If your neighbors don’t reciprocate on recovering wounded deer, don’t put them on the spot with an “ask” just yet. Give them some time to think about it. They might need to get to know you a bit more before offering permission to recover game on their side of the line. If a recovery event should arise, by all means contact them and ask permission, but don’t put the pressure on them the first time you meet. Get to know them a bit before asking for the courtesy. This is more of a judgement call than an automatic thing, letting them offer the courtesy is generally a better idea.

4. Be a Good Neighbor Yourself

Now that you are up and running it’s important to be a good hunting neighbor. Nothing annoys a neighbor like a newcomer crowding him by hunting the line or otherwise interfering with his hunting program. Just because he hunts the line doesn’t mean you have to. Keep your stands back from the line. A good rule of thumb is out of sight, out of mind. He will know you are there when the shooting starts, you don’t need to remind him of it every time he walks the line or hunts a line stand. Plus, it’s unsafe to crowd the line.

I 00019 scaled 7 Ways to Deal with Deer-Hunting Neighbors | Deer & Deer Hunting
If a neighbor’s food plot is close enough for you to see, it’s generally close enough to influence deer movement on your side of the line. Cuddeback photo by Dan Schmidt.

Don’t mess with the natural flow of things. Your neighbor might use food plots to feed and concentrate deer. Hopefully they are well in from the line and you won’t even know what his plots are attracting. But if they are close enough for you to see, they are generally close enough to influence deer movement on your side of the line. It’s fine to take advantage of this movement, but try not to negatively impact his deer hunting by doing so. It’s one step from hunting his line when it comes to hunting ethics. Nothing is more annoying than seeing a line of orange clad hunters keying in on the food source you worked so hard on last summer. He can’t stop you if you are on your own property, but he sure can get mad at you. Never, ever shoot onto another man’s property.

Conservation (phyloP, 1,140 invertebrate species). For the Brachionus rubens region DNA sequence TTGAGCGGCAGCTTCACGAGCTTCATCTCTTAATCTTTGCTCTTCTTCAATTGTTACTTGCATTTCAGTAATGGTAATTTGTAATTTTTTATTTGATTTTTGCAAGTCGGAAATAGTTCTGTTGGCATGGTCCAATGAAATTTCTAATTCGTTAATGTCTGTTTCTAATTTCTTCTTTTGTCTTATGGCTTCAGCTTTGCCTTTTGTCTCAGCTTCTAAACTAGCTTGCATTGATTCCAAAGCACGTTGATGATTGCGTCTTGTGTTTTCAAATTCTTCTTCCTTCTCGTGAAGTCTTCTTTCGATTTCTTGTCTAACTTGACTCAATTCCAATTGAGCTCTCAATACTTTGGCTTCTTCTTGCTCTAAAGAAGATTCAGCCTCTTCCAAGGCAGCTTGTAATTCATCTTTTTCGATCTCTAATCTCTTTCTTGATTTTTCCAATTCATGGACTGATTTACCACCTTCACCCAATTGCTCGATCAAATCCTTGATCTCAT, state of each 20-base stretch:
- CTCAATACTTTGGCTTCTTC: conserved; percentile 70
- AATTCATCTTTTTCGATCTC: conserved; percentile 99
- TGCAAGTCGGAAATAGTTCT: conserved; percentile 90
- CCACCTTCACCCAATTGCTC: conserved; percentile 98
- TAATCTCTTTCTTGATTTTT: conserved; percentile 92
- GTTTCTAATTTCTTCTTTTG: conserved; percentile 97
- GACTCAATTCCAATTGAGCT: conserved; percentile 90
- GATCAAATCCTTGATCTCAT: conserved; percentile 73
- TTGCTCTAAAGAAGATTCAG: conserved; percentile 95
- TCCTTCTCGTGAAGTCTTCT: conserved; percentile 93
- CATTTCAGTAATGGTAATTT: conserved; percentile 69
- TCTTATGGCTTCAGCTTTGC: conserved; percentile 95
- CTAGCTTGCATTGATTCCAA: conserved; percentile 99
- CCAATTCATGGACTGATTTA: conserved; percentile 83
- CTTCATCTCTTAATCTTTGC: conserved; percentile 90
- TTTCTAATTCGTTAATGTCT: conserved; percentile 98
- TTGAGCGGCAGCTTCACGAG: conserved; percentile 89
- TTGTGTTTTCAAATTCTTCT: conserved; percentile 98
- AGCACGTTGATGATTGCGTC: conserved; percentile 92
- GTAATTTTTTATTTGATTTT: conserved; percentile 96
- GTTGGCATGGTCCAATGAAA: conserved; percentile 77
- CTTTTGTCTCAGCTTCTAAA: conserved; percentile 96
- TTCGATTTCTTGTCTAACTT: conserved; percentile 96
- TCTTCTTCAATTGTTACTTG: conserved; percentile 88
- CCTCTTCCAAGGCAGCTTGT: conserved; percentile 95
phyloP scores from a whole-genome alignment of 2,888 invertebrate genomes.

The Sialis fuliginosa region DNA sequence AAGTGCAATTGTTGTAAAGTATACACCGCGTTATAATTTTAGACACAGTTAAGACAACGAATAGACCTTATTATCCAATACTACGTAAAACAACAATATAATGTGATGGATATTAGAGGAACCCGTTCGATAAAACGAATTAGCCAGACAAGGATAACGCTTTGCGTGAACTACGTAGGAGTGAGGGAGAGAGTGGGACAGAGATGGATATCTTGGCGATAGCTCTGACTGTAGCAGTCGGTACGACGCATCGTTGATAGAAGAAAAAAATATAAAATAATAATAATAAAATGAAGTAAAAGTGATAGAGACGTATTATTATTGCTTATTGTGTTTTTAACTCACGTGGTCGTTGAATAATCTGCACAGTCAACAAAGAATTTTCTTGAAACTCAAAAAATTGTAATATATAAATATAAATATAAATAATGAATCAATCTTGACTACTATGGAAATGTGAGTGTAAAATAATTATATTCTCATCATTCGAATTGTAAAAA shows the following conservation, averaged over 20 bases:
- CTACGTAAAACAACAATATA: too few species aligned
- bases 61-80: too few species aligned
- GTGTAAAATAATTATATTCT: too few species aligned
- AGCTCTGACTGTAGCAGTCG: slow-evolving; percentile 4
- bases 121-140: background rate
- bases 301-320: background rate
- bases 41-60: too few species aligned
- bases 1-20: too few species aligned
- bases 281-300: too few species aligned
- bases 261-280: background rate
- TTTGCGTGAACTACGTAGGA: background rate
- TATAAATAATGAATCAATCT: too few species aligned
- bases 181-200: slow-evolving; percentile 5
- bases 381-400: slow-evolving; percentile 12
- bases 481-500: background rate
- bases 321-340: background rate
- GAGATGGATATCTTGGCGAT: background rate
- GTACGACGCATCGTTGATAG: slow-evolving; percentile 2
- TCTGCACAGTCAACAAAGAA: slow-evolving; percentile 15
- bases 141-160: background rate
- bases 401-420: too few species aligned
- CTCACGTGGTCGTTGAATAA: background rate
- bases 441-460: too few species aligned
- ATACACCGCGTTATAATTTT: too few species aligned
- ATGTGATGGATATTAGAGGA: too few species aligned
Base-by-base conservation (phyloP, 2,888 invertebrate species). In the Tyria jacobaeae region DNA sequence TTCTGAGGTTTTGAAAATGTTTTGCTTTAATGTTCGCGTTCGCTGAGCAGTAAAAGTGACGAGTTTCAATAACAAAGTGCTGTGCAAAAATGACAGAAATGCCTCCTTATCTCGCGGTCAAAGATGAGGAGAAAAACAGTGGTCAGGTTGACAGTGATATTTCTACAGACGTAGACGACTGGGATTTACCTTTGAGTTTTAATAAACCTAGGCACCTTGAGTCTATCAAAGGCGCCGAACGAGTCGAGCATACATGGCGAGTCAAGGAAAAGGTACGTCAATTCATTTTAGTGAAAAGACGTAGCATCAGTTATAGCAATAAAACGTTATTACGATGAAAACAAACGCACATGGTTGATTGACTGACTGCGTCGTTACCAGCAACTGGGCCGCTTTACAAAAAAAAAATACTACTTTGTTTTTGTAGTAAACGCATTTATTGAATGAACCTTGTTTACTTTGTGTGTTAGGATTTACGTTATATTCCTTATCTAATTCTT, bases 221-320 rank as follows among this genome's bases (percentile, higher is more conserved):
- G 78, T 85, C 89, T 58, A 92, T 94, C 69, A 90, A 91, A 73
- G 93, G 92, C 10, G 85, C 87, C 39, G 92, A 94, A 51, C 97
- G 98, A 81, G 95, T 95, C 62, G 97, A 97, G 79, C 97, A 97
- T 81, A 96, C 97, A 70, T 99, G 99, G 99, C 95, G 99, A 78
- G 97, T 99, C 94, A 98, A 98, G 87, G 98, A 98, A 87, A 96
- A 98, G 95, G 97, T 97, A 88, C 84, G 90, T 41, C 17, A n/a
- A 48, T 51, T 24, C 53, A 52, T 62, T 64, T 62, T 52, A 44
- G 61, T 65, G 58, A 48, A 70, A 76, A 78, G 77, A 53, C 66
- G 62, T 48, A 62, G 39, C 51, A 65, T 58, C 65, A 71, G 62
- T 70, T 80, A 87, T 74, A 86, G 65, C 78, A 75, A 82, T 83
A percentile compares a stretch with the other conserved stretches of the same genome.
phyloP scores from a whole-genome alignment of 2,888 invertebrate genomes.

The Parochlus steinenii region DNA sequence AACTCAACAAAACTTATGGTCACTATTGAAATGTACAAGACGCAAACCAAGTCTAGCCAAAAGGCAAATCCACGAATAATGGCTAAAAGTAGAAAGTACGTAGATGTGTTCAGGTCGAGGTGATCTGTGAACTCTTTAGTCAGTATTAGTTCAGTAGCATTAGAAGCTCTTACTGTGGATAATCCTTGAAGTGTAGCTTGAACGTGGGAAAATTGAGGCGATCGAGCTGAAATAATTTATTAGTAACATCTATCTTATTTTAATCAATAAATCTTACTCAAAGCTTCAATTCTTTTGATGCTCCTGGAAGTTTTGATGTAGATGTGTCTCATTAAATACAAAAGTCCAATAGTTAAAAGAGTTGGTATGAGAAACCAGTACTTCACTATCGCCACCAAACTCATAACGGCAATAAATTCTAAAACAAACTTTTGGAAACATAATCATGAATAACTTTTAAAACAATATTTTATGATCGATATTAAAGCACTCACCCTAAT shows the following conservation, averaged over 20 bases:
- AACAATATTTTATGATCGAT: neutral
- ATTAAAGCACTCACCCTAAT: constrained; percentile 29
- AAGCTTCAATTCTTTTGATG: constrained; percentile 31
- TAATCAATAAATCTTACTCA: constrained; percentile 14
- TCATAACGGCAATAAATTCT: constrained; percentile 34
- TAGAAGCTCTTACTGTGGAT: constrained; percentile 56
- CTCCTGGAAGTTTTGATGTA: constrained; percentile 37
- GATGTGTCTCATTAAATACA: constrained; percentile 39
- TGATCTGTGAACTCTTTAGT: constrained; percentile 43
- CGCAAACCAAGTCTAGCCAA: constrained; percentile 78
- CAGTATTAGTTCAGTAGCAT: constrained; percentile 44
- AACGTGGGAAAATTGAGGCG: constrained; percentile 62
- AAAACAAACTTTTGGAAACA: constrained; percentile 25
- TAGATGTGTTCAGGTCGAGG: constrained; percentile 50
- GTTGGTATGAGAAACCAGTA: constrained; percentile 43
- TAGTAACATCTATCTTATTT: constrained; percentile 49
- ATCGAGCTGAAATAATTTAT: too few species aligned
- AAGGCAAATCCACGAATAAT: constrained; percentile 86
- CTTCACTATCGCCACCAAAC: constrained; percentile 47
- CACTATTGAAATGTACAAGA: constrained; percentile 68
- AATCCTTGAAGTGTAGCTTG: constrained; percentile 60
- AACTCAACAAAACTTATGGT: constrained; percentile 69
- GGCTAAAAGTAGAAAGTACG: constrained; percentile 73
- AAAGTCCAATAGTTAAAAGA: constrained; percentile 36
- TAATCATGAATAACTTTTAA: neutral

5. Learn How to Deal with Bad Neighbors

Up to this point we’ve been all about sending the right signals and being a good neighbor, the assumption being, if you are a good neighbor maybe he will be as well. I’m sad to report that the majority of our calls are about how to deal with problems with bad neighbors. You know, the ones who run all over your property, never let a buck grow up and on occasion, the type of guy who won’t even allow you to cross the line to track a wounded deer. I’ve given you all kinds of suggestions for preventing neighbors from becoming problems, but not much for dealing with them.

That’s because it is almost impossible to generalize and make absolute recommendations about how you can and should deal with a bad neighbor. You can put up a giant blue tarp or plaster the area with posters across from where he is camped out on the line. Or change your access road or catch him on hidden cameras or move your food plots or put up a fence or cut down a specific tree. We sometimes tell them, “Sell and get out,” but that’s not why you’re reading this article. That’s not why people call us every week, if not daily, to ask what to do with a problem neighbor. Problems are easier to avoid than to fix. If we can say one thing for sure, you really have to know your neighbor if you are going to fix your problem with him. Take solace in knowing that you are not the only person having them.